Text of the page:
You’ll also find out that Emily’s sensational book, which was followed immediately by her death at age thirty, inspired her prissy sister Charlotte (Alexandra Dowling) to get down off her high horse and write Jane Eyre. As for Anne Brontë (Amelia Gething), she never did anything interesting.
That’s pretty much the level actor Frances O’Connor is working on in making her film debut as writer-director of this version of Emily Brontë’s life story, which amounts to cinematic libel. Critics write breathlessly about O’Connor’s important experiences as an actor in period literary adaptations giving her the chops to tackle this subject so fearlessly. Specifically, O’Connor starred in a loose and extremely frisky adaptation of Mansfield Park in 1999, playing the lead role of Fanny Price as a healthy, outspoken extrovert — the opposite qualities of the character of Fanny Price as written by Jane Austen.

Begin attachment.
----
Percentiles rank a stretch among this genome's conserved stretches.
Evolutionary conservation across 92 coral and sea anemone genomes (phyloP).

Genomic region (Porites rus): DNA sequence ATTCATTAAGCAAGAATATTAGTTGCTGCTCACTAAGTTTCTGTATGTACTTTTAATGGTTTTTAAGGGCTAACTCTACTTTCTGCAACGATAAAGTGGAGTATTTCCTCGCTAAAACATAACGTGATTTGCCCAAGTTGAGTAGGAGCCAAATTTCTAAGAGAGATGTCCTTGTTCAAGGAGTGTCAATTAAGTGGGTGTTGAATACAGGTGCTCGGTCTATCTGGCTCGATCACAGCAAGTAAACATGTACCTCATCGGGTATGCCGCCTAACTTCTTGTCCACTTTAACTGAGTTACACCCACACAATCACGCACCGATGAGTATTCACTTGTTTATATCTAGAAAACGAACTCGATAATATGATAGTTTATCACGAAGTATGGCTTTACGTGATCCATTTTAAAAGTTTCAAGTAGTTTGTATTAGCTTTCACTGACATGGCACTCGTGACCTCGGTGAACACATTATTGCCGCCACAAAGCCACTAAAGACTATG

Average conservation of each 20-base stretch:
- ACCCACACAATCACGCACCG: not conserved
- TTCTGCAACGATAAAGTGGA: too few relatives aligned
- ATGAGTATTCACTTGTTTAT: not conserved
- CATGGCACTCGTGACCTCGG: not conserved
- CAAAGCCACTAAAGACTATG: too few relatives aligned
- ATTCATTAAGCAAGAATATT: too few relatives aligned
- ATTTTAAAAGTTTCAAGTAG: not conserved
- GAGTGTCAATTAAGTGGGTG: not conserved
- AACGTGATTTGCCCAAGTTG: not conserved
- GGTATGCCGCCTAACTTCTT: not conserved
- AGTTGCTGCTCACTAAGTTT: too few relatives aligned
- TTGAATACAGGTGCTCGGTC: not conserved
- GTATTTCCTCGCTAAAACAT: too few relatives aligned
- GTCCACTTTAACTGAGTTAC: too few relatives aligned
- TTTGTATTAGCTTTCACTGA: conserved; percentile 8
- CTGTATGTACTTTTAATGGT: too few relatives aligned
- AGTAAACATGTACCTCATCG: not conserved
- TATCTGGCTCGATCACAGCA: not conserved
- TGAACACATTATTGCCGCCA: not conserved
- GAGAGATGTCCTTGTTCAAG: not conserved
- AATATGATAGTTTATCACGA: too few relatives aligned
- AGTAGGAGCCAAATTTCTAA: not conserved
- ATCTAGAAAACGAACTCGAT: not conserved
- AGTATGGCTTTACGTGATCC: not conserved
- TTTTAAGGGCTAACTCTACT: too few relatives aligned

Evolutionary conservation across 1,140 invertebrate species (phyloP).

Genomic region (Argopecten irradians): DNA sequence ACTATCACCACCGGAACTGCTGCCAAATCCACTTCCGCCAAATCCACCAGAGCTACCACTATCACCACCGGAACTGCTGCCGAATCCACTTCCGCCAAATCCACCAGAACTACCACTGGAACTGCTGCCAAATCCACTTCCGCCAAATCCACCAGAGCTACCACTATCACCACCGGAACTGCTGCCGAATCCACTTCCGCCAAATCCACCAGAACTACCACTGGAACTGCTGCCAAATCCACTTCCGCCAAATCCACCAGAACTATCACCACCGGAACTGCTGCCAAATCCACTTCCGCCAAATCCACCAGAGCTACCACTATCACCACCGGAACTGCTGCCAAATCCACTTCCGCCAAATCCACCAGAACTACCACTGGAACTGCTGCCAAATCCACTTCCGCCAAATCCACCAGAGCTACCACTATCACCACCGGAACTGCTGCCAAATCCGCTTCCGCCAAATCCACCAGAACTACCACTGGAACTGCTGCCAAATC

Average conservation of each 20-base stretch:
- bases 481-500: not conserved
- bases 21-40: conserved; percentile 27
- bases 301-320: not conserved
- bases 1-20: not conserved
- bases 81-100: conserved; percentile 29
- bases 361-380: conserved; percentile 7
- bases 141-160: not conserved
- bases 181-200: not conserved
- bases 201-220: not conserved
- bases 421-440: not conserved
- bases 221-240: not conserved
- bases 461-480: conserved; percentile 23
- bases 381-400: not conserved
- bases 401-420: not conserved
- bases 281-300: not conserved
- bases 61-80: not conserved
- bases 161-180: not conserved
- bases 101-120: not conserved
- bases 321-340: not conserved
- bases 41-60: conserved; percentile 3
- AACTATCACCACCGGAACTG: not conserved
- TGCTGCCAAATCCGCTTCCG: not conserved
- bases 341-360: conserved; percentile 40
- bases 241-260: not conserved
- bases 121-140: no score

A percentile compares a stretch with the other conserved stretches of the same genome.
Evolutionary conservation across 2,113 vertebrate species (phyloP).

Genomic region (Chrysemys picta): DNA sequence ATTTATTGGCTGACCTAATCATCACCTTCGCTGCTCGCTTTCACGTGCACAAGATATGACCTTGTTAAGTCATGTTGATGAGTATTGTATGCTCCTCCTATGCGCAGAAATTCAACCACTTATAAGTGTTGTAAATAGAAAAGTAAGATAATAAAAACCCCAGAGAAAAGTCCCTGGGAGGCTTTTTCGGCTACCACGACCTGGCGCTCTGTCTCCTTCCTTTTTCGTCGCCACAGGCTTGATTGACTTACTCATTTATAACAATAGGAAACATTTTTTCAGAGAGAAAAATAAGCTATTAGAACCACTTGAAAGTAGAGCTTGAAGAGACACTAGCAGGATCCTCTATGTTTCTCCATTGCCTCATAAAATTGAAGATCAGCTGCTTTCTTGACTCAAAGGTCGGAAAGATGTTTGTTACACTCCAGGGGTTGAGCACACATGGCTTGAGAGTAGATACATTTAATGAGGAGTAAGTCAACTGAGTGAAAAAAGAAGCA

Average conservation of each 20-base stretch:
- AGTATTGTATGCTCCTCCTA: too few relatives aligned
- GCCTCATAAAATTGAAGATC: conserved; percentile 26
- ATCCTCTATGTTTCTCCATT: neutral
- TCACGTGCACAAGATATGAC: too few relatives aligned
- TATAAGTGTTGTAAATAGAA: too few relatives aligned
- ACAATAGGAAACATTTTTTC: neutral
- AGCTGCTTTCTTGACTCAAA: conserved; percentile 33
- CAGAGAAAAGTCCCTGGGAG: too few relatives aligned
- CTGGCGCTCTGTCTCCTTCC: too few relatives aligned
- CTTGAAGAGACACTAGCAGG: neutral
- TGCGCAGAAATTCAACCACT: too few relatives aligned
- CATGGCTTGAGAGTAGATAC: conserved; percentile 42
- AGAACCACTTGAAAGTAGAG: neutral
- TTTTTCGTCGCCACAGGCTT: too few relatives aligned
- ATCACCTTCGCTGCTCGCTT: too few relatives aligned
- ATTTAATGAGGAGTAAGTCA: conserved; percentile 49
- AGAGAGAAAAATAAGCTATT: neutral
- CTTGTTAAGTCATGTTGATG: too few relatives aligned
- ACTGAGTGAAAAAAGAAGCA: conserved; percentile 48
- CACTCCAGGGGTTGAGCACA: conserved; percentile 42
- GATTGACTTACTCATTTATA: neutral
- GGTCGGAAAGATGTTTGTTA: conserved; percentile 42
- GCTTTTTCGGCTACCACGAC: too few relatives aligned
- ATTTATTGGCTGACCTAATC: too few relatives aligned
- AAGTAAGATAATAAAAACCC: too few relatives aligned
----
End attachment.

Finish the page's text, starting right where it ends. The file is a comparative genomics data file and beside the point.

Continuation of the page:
If you’ve seen the film, you’ll remember that the final scene involves Fanny getting a tattoo of her love Edmund’s name on her ass. So you can see where O’Connor got her ideas about adapting nineteenth-century women-centered literature.
One of the few disapproving reviews of Emily, by Mick LaSalle of the San Francisco Chronicle, states:
O’Connor, an actress . . . making her directorial debut, calls upon [Emma] Mackey to evoke and embody Emily Brontë while furnishing her with a life and personality entirely different from that of the famous author. This is an impossible task. Forget about writing “Wuthering Heights”; I don’t believe this Emily could read it.